When word of a starving village nearby reaches Pitu, he must go help its people appease the angry spirits. It soon becomes clear that Pitu must travel to the bottom of the ocean to meet Nuliajuk, the vengeful woman below, one of the most powerful beings in Inuit mythology.

There he learns about his role in saving the starving community and that all in his home camp may not be as it seems . .

Educator Information
Recommended for ages 12+

Additional Information
208 pages | 6.00" x 9.00" | 14 b&w line drawings.

Authentic Canadian Content
Authentic Indigenous Text
$13.95

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Dragonfly Song
Authors:
Format: Hardcover
Grade Levels: 5; 6; 7; 8; 9;

The girl has had many selves in her short life. The first she remembers is Aissa, the daughter of Mama and Dada, sister to Zufi who watched the goats. Then the Bull King's raiders came, and Mama said, "Don't make a sound till I come back." And when the villagers found her she was silent as stone, because Mama never came back again.

So the villagers cursed her as back luck and made her No-Name, lowest of the servants to the Lady, the island's priestess. But there were whispers, as she grew, of another self: of the Lady's rejected first daughter, born imperfect with two extra thumbs. The silent girl looks at the scars on her wrists and wonders, but she has more pressing concerns. The villagers blame her bad luck for the tribute the Bull King now demands of them: two youths given each spring to dance with his bulls and die for his god's glory. And the servants hate and fear the unnatural way the animals all come to her. For Aissa, though, this bond with creatures of fur and scale is the first clue in finding the true self that no one else can give to her, or take away.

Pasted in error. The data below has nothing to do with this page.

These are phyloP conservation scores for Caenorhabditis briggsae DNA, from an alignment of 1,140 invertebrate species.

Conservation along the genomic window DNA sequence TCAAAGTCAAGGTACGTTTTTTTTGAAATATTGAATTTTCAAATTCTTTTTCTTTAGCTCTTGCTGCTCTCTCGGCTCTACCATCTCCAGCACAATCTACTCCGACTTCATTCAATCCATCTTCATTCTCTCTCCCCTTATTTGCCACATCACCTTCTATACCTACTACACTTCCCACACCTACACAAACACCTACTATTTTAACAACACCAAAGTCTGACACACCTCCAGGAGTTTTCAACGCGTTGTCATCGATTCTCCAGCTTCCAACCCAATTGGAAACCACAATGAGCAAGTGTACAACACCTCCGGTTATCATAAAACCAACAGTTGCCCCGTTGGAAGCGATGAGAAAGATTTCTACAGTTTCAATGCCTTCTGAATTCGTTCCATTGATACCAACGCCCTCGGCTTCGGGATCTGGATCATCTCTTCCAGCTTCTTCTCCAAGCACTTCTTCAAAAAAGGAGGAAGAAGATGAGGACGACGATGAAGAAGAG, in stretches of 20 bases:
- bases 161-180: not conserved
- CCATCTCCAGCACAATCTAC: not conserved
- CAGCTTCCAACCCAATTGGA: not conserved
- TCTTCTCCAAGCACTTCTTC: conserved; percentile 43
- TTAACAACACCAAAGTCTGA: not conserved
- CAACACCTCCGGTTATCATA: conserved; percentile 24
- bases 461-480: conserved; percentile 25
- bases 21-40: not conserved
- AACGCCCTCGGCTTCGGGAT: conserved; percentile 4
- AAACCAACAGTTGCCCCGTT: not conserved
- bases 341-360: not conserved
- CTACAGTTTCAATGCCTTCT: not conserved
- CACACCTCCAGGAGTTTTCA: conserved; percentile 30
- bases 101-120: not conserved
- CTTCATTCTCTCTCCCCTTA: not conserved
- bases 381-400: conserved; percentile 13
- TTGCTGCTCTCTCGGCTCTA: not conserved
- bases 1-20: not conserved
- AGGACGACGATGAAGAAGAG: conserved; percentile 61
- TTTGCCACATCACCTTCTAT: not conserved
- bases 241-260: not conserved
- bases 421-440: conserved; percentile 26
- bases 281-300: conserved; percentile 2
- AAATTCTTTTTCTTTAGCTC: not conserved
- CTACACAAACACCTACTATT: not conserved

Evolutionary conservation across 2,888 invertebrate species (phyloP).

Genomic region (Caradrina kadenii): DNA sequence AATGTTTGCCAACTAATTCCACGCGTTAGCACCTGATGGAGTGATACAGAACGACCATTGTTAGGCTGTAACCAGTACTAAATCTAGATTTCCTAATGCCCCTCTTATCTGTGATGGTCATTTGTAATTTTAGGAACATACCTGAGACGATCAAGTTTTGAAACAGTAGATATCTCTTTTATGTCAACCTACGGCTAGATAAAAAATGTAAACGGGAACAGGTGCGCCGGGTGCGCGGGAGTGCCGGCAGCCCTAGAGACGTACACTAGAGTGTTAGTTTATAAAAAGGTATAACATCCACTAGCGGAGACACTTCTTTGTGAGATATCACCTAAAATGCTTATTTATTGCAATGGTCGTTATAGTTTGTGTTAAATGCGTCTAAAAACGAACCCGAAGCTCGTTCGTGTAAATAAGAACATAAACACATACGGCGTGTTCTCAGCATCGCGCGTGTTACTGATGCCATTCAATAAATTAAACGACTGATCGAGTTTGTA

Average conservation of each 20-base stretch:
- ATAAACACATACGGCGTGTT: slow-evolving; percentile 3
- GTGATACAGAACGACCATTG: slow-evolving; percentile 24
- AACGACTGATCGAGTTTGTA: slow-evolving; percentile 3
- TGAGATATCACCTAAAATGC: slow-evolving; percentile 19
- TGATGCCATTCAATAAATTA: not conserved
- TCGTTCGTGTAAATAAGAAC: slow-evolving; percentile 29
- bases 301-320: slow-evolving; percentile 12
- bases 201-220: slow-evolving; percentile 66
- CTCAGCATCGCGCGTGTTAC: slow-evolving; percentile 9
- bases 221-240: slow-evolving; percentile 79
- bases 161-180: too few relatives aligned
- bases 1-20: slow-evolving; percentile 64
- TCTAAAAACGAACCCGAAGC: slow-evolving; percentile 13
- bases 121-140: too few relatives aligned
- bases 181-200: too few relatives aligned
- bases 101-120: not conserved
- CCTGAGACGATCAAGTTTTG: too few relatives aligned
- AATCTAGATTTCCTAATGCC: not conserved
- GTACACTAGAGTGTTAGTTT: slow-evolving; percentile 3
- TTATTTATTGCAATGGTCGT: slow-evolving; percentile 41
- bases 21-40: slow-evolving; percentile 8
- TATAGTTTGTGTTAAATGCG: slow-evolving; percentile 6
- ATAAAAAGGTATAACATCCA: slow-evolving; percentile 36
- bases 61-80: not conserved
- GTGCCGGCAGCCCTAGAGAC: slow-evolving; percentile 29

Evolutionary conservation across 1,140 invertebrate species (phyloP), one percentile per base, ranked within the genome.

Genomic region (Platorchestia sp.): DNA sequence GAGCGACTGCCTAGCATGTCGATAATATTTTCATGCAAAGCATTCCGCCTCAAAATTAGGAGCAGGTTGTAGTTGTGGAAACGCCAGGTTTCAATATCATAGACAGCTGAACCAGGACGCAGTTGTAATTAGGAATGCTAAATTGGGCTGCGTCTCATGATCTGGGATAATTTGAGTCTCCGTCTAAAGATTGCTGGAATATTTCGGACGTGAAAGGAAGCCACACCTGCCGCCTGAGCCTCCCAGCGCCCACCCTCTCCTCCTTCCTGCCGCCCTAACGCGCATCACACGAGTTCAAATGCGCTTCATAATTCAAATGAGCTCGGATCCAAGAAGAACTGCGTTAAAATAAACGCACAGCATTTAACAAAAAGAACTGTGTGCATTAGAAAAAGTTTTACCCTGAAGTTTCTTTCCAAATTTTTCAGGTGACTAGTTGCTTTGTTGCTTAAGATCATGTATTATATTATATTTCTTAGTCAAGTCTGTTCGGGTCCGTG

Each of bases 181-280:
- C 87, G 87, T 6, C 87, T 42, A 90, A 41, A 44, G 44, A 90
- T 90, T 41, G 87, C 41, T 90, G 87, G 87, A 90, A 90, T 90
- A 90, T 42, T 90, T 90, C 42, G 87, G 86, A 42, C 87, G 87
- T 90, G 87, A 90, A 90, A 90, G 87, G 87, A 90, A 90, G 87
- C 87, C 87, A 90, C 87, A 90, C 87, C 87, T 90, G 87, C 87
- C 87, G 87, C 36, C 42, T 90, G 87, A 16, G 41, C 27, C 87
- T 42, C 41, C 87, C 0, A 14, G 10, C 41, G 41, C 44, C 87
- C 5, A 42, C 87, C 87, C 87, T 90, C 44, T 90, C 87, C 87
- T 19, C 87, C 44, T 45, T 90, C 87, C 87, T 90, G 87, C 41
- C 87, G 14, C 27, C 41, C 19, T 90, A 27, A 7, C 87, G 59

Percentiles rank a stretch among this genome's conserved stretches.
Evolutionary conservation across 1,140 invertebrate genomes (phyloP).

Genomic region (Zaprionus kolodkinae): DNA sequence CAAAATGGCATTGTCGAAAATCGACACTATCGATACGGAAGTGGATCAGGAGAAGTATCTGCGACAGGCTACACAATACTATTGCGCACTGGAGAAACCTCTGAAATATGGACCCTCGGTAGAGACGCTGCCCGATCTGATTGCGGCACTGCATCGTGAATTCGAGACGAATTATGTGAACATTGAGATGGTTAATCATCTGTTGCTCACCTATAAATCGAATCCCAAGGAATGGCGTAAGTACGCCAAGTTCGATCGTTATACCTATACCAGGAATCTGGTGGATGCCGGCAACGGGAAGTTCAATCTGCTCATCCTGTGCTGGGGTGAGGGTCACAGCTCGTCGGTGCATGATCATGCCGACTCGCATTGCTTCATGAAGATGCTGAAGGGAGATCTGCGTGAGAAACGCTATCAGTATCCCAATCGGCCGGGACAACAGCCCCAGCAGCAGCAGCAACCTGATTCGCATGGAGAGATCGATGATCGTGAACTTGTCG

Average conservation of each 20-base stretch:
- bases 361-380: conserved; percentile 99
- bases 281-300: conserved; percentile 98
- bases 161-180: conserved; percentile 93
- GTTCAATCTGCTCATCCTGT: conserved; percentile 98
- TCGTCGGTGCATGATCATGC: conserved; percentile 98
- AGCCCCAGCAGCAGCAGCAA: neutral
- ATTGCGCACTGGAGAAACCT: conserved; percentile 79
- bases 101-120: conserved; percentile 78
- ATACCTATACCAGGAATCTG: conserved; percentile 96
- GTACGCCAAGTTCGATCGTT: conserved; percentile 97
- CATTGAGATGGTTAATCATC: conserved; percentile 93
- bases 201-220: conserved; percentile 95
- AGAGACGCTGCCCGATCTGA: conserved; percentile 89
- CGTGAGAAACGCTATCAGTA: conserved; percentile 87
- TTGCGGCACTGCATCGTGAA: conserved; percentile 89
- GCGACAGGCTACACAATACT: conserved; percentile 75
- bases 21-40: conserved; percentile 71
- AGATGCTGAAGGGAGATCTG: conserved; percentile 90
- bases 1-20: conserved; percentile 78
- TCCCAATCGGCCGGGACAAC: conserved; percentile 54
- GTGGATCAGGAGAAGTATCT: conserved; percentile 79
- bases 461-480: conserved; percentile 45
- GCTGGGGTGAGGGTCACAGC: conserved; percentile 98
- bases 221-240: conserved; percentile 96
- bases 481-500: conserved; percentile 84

Wendy Orr, the author of Nim's Island, introduces a resourceful and resilient heroine for slightly older readers. Inspired by an archeological trip to the island of Crete, where frescoes show figures leaping over the backs of bulls, Orr weaves an intriguing mythological portrayal of the Bronze Age Minoan civilization. Lyrically written and refreshingly unpredictable, Dragonfly Song suggests a fascinating origin for the legend of the Minotaur and his dark tribute.

Reviews
"Orr tells her tale in both narrative poetry and prose for an effect that is both fanciful and urgent, drawing a rich fantasy landscape filled with people and creatures worthy of knowing. An introductory note describes Orr's inspiration in the legend of the Minotaur, but her story is no retelling but a meditation on rejection and acceptance, on determination and self-determination. The shifts between poetry and prose build tension just as surely as the bull dances do. As mesmerizing as a mermaid's kiss, the story dances with emotion, fire, and promise."—Kirkus Reviews Starred Review

"The Bronze Age setting makes for a unique backdrop, and Aissa is a sympathetic character. Her struggles are heartrending, and made more so by the lyrical storytelling style. The descriptions of the dances are especially vivid. VERDICT: Hand-sell this unusual tale to fans of Shannon Hale's historical fantasies."—School Library Journal

"A retelling of the legend of the Minotaur, Orr tells Aissa's tale in a lyrical mix of narrative poetry and prose, using lush, vivid language to create an unparalleled fantasy world full of life and lively characters. While young readers with a special interest in history will immediately be drawn into this meticulously researched, literary story, its fast-paced, adventurous, epic feel will undoubtedly appeal to all readers."—Booklist